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                  #9
                  The only way to keep my mind off of this is.........Sex. Better get some!

                  "I saw the best minds of my generation destroyed by madness, starving hysterical naked..."
                  - Allen Ginsburg
                  "I saw the best minds of my generation destroyed by madness, starving hysterical naked..."
                  - Allen Ginsburg

                  Comment


                    #10
                    Reality still hits me!

                    And it's all the same realization and incredulous emotion you describe, and I'm twenty-two years post. In my first year it used to happen five or ten times per day. I would just get slammed with that impossible, only-happens-to-other-people kind of realization that it's true - I'm paralyzed - I can't believe it, kind of feeling. As time went by it reduced to one or twice a day. Eventually, once a week. Now, it happens like once every month or two. It's not as strong as before but it's the same thing.

                    It never hindered me. It was always just a momentary swell of everything you described in your post. I don't think it was related to the severe depression I also had at the time.

                    I described that feeling to a counsellor back then because it was such an overwhelming mix of emotions like something I'd never felt before. She said she'd heard that described to her on many occassions and that people said it never truly goes away but would lessen over time. She was exactly right in my case.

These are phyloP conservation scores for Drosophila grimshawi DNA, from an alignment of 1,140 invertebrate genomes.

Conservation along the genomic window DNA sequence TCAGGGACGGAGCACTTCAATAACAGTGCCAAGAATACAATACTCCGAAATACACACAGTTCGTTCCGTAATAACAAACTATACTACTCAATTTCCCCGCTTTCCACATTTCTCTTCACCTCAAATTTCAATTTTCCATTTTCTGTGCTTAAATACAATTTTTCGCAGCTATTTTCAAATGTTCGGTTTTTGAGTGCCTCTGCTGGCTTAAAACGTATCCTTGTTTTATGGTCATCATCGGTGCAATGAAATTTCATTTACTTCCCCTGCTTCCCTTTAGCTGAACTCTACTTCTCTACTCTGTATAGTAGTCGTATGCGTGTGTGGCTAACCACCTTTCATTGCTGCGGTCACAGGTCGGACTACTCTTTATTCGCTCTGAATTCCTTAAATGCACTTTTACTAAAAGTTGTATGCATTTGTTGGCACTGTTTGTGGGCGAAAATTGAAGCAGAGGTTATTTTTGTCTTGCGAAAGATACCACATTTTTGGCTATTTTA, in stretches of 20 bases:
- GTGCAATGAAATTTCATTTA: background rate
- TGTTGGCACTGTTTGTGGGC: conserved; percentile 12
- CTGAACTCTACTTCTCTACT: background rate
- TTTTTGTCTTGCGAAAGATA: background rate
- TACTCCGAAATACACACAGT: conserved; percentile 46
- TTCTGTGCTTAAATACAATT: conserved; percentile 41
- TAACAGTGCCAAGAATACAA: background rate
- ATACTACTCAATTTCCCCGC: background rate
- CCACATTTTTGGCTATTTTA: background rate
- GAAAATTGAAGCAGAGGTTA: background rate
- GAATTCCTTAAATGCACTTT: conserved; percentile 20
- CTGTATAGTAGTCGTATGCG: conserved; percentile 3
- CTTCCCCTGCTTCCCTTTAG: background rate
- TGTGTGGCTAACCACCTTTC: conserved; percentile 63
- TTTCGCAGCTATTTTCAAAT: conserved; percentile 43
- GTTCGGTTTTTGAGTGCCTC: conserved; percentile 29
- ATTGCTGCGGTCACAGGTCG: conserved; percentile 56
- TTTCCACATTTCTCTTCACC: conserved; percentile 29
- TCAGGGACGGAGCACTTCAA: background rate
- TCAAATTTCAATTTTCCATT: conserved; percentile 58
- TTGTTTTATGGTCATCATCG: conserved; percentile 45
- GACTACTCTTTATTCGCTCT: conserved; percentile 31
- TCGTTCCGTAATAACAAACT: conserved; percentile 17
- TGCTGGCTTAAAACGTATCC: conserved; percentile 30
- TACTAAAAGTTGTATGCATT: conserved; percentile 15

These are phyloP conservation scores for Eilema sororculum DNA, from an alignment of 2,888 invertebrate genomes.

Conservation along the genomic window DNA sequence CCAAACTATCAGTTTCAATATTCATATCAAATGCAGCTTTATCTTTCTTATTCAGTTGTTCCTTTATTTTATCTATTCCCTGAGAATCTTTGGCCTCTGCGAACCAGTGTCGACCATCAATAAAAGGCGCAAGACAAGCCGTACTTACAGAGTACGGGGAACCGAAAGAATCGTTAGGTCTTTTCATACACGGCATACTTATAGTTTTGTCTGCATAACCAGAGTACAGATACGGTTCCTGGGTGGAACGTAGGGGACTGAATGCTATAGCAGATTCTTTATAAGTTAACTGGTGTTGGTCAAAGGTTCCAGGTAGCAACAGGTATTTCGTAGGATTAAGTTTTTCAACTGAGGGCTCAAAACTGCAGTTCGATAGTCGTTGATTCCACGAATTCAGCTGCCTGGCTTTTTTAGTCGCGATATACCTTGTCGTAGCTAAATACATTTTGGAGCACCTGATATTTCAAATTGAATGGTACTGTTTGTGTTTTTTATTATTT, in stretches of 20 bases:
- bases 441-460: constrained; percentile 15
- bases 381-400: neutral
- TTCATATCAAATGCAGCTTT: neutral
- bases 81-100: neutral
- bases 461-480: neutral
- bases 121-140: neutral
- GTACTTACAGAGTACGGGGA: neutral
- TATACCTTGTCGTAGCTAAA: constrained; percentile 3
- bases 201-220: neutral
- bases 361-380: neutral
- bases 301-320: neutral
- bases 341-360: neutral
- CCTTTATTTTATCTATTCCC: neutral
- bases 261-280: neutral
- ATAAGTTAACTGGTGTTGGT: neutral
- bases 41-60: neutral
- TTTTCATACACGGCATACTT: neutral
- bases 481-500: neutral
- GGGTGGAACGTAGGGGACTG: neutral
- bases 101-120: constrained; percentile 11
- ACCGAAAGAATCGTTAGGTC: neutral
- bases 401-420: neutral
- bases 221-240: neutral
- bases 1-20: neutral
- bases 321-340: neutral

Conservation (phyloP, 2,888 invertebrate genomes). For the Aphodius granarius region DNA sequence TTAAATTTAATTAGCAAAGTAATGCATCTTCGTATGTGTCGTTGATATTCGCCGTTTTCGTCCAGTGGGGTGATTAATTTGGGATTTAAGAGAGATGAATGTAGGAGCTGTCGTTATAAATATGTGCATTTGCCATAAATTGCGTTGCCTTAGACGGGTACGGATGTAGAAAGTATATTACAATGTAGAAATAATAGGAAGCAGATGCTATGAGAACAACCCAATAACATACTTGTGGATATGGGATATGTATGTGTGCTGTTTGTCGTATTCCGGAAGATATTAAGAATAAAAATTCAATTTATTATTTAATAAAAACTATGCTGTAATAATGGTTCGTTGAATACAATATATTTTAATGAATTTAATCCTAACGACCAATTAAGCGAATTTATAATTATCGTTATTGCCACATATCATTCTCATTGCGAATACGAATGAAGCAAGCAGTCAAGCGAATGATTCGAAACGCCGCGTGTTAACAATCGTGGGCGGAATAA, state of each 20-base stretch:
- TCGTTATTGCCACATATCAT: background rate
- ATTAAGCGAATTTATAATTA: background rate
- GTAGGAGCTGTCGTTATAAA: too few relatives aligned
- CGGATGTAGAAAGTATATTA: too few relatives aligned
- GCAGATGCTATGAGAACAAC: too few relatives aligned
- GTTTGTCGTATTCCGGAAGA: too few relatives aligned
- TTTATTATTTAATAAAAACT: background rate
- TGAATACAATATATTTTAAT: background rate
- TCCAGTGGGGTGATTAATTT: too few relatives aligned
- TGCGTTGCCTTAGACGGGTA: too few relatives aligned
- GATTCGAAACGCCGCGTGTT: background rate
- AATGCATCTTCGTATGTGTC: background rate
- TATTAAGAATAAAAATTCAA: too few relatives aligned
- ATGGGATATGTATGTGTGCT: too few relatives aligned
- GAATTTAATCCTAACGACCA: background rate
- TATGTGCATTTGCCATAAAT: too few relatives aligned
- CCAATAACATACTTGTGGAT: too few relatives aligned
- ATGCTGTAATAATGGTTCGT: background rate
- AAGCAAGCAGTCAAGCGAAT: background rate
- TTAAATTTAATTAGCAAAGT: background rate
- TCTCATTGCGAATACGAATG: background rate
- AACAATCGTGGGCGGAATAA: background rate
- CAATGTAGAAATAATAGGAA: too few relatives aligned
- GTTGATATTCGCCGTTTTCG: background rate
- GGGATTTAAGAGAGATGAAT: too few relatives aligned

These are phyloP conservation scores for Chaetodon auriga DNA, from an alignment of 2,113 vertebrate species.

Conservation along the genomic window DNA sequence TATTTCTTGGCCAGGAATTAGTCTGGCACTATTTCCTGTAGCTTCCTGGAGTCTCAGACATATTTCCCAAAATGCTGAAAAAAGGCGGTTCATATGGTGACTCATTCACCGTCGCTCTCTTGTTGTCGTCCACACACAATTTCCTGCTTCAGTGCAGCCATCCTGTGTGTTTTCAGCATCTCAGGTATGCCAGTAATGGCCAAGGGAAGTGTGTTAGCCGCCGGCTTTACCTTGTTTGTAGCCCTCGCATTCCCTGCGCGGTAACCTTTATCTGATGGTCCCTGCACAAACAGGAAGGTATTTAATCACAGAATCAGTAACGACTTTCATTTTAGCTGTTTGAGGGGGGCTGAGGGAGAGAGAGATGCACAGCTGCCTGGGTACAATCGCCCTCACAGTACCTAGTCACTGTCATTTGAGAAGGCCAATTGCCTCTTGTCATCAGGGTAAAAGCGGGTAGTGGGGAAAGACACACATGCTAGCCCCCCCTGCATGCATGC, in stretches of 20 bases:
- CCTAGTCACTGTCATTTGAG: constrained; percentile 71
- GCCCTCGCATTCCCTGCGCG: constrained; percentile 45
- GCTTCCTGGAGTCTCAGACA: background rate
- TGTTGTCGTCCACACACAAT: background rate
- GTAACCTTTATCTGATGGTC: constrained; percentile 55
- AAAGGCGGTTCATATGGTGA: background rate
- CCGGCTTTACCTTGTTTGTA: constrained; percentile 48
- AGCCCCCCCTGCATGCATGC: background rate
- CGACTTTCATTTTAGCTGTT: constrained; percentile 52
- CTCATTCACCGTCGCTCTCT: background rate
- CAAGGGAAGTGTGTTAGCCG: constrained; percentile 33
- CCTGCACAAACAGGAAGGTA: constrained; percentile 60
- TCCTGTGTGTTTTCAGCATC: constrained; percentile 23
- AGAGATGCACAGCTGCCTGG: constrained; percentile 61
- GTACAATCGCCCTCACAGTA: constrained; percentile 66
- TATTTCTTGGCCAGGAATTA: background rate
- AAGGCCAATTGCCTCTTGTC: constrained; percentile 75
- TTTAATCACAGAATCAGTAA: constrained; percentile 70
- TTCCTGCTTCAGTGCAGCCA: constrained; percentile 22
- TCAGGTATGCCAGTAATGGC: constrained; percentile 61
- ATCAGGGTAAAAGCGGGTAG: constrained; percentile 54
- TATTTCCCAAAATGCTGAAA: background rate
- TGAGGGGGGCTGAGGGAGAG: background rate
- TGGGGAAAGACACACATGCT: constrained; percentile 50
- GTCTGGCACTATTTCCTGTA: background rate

I also never minded it and still don't. It kind of lets me know that the real me is still inside me wanting to get out. A lot of people are offended at that statemenet because it implies I have to be AB to be the real me and therefore I feel disabled people are not real people. That couldn't be any further from the truth. I feel pretty damn real. Believe you me. It is just that it's comforting to not have let go of the walking me. I really love and miss the person I was and look forward to being able to express myself again one day in some of those same ways that I could before. Maybe this doesn't make sense to anyone else but it does to me. Wish I could say it better.

                    ~See you at the SCIWire-used-to-be-paralyzed Reunion ~
                    ~See you at the CareCure-used-to-be-paralyzed Reunion ~

                    Comment


                      #11
                      Originally posted by Jeff: